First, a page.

So now Turandot is offensive to Chinese people…

So now Turandot is offensive to Chinese people…


norman lebrecht

September 30, 2019

The Canadian Opera Company has got itself in a tangle over an upcoming show of Puccini’s opera, which a Chinese-Canadian company member says he finds offensive.

The COC tasked Richaed Lee, who is of Chinese heritage and a member of the company’s equity, diversity, and inclusivity committee, with serving as a production consultant advising the creative team. 

“I am not there to make changes for the artists. I’m there to go, ‘Hey, this is something that I see that I have an issue with because I think it can potentially be very hurtful for an audience that comes to watch it,'” he said on Thursday, the morning after taking in Turandot’s dress rehearsal.

“I’m interested in trying to start conversations with artists, especially artists that don’t recognize that there needs to be a change,” Lee said. 

Ohhhhh…. discuss, ffs.

We’re tempted not to moderate this one.



  • john Borstlap says:

    It’s getting truly insane. Where will it stop? Why do some people think that audiences cannot understand the period in which the opera was written, and how innocent ‘stereotyped’ ideas about non-European cultures were at the time?

    Will paintings by Van Gogh where he painted apple blossom in the style of Japanese prints be taken from the walls because of ‘cultural appropriation’? And Stravinsky’s opera Le Rossignol forbidden because of the irony in the music, and the ‘offensive’ plot taken from Anderssen’s fairy tale?

    Of course, for Regietheater such abberations of opera offences are ‘gefundenes Fressen’, they can now rewrite all those operas according to their own PC ideas and add a little bit of extra blood and sex to the story to make it more palatable. Maybe there will be a time when people will take offence about certain chords or melodies, for some reason, and which will lead to also rewritings of the music. Why not write a totally new opera then, totally political-correct?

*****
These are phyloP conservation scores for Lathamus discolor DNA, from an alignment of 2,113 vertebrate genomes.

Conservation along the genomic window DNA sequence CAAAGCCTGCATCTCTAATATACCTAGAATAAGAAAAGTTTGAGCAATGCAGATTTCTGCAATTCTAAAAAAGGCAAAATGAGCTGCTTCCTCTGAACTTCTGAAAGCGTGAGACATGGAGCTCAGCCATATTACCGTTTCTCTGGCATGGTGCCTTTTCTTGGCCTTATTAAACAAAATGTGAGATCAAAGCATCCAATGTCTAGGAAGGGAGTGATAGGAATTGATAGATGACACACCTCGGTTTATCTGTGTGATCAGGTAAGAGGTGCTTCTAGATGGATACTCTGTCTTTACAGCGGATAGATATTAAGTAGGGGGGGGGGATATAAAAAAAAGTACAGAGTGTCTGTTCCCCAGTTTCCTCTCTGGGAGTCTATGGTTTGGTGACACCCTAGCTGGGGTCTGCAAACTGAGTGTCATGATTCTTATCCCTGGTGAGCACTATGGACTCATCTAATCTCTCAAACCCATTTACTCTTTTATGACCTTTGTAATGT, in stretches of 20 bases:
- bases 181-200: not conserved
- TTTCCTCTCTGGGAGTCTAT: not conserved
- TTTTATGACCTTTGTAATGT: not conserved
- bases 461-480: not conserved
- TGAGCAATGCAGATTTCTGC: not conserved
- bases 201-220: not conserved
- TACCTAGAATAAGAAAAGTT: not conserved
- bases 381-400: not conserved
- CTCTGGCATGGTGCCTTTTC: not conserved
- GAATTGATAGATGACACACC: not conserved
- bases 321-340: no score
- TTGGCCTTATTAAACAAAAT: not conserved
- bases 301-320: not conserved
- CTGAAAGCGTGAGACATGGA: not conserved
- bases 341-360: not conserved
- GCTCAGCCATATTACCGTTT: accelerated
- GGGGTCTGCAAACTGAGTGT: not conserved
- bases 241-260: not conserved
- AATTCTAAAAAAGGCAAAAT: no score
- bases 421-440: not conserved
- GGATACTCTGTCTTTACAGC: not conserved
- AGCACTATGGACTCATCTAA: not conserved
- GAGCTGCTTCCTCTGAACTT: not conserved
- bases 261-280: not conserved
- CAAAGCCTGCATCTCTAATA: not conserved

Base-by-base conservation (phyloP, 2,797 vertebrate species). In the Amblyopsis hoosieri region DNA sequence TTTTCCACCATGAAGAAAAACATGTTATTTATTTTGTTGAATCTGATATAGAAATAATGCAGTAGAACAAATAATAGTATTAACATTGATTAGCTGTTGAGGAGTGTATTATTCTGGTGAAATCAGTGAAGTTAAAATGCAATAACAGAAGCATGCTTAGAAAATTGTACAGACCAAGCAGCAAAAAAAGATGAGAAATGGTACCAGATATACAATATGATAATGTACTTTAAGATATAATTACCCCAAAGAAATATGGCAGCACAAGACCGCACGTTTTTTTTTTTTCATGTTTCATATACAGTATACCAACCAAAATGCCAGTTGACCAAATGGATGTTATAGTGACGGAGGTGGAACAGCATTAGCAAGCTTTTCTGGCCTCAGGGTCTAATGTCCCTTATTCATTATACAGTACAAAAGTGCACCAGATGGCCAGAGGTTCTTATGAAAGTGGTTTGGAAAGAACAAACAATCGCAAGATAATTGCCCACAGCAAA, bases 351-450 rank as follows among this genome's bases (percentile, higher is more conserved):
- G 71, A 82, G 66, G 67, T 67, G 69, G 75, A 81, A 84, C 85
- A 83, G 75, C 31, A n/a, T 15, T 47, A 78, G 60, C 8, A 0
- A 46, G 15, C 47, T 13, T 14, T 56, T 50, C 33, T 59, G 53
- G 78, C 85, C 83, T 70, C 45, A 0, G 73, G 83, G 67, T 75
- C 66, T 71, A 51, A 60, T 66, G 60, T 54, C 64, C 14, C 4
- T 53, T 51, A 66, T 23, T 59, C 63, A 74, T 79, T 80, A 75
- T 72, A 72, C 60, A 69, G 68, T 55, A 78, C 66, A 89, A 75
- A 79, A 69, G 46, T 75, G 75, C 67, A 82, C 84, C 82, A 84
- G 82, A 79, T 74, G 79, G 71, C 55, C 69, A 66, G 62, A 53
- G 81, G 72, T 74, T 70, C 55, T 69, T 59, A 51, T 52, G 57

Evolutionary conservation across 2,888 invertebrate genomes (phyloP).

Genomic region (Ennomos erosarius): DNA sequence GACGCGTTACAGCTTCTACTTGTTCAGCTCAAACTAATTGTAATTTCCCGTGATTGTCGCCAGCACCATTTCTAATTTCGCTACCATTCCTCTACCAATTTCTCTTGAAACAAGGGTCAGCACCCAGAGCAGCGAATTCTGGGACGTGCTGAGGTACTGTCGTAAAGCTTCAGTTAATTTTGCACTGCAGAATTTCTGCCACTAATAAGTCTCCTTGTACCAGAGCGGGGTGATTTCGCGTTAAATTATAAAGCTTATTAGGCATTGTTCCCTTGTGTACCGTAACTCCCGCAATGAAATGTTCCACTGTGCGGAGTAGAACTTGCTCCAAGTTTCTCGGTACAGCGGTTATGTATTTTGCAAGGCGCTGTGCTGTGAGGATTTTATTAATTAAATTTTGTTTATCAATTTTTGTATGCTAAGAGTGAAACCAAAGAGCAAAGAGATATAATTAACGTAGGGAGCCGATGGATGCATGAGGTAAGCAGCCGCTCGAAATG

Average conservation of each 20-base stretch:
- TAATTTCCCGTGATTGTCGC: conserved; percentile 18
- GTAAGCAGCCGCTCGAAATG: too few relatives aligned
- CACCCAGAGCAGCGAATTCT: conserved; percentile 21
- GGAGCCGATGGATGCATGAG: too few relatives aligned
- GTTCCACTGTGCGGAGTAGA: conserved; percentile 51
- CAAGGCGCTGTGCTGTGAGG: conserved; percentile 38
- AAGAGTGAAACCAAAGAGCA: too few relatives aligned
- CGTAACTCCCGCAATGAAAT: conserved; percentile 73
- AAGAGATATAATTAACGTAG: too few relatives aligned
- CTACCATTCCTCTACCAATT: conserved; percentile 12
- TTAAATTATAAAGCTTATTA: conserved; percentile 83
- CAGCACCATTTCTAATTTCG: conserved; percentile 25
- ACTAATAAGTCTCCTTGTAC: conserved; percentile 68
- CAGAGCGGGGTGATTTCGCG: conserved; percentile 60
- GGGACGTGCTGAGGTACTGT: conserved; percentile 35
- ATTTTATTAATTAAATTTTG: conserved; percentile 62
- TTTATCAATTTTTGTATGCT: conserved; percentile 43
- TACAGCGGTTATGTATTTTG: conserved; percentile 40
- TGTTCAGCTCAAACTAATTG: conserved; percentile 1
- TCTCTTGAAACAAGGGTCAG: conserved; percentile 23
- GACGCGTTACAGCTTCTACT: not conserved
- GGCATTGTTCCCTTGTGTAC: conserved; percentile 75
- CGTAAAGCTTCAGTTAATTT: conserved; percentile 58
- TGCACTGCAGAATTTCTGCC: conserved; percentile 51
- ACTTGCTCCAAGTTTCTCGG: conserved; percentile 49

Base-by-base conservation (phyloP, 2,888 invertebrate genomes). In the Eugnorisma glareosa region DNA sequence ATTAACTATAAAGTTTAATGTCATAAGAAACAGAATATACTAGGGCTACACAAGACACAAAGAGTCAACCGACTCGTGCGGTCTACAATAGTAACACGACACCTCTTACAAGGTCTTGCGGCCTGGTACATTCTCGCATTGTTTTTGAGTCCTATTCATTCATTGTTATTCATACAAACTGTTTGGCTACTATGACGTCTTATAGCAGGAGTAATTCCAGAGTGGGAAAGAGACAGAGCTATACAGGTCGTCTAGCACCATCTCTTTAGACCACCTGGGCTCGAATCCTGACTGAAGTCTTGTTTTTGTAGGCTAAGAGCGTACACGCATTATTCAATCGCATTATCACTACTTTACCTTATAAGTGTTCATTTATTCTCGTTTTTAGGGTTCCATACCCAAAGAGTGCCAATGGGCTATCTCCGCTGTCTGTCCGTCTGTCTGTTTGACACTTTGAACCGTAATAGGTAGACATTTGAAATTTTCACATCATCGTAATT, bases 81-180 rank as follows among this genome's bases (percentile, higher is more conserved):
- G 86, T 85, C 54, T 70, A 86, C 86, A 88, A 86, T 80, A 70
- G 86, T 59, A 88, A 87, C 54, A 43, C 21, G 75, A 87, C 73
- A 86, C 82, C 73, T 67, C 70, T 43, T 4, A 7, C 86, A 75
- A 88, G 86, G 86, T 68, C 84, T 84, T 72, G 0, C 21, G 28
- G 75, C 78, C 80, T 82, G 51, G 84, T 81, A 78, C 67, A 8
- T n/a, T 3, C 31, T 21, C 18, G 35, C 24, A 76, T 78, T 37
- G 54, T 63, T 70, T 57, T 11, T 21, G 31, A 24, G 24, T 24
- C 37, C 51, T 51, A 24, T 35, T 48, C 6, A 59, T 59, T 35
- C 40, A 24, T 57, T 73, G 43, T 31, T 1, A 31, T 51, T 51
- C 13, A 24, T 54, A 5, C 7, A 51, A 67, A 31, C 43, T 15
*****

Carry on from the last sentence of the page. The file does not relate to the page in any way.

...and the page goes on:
What about all the murders and betrayals which happen in opera libretti? Aren’t they also offensive, ethically unacceptable? I don’t dare to begin to think of Wagner’s Ring which is filled to the brim with ‘unacceptable behavior’, including theft, betrayal, incest, murder, arson, etc. you name it. There is no reason why appropriation of Chinese culture should be offensive and incest not.

  • BP says:

    Dear Lord, Ping, Pang and Pong have been renamed Jim, Bob and Bill. Poor Bob Wilson has had to sign off on a hostage note explaining why, and also has to explain why he typically paints his actors’ faces white with expressionist features. The makeup is allowed to stay, for now…

  • PaulD says:

    “I’m interested in trying to start conversations with artists” Ah, yes, the inevitable cliche of “starting a conversation” that is no more a conversation than it is a dressing down.

  • Craig says:

    If you’d read the article closely (which I’m sure you did but decided to forge ahead with your clickbaitery anyway) he’s said that past performances of the work have included now-offensive racial stereotypes, and that moving forward they are rethinking how to stage it. It’s not too much of an effort to do away with ‘slitty-eyed’ hackneyed portrayals of Chinese people and replace costumes/makeup/characterisations etc with something with a bit more, I don’t know, depth?

    No one is banning Turandot or refusing to stage it. Acknowledging its datedness is absolutely acceptable. Mountains and molehills come to mind, but then again that is your raison d’être…

    • Carla says:

      Agree. Sometimes it feels like SlippedDisc is the Daily Mail of classical music publications. The stench of gammon is unbearable.

      • norman lebrecht says:

        Could you clarify ‘gammon’?

        • sam says:

          You won’t be pleased, I had to look it up, according to Wikipedia, “Gammon”:

          “Gammon is a pejorative term popularised in British political culture since around 2012, which received press coverage in 2018. In 2018, it became particularly known as a term to describe middle-aged or older men on the political right or who supported Brexit. The term refers to someone excitedly and wildly expressing a point with minimal detail, much bluster while exposing their ignorance on the subject under discussion.

          Charles Dickens used the word in broadly the same context in his 1838 novel, Nicholas Nickleby:…”

      • Helmut Fischer says:

        Thank you, Clara, for demonstrating the vile, condescending and hateful hypocrisy of woke elitists who are offended by theatrical makeup in opera, but who use racial slurs, such at ‘gammon’ against those who they consider beneath them.

        • JR says:

          How is gammon a racial slur? No, it’s not, but it felt good to throw that in, no? Just like Trump loves to call other people traitors.

  • Dr D says:

    Dear God!! What next?? This idiocy is destroying art and culture!
    This kind of “thinking” will be the nail in the coffin if art, particularly opera! For God’s sake it is fantasy, not an attempt at documentary!! Give it a break. And all of you who but into this silliness need to get a life!!

    • Ms.Melody says:

      A typical example of “cancel culture”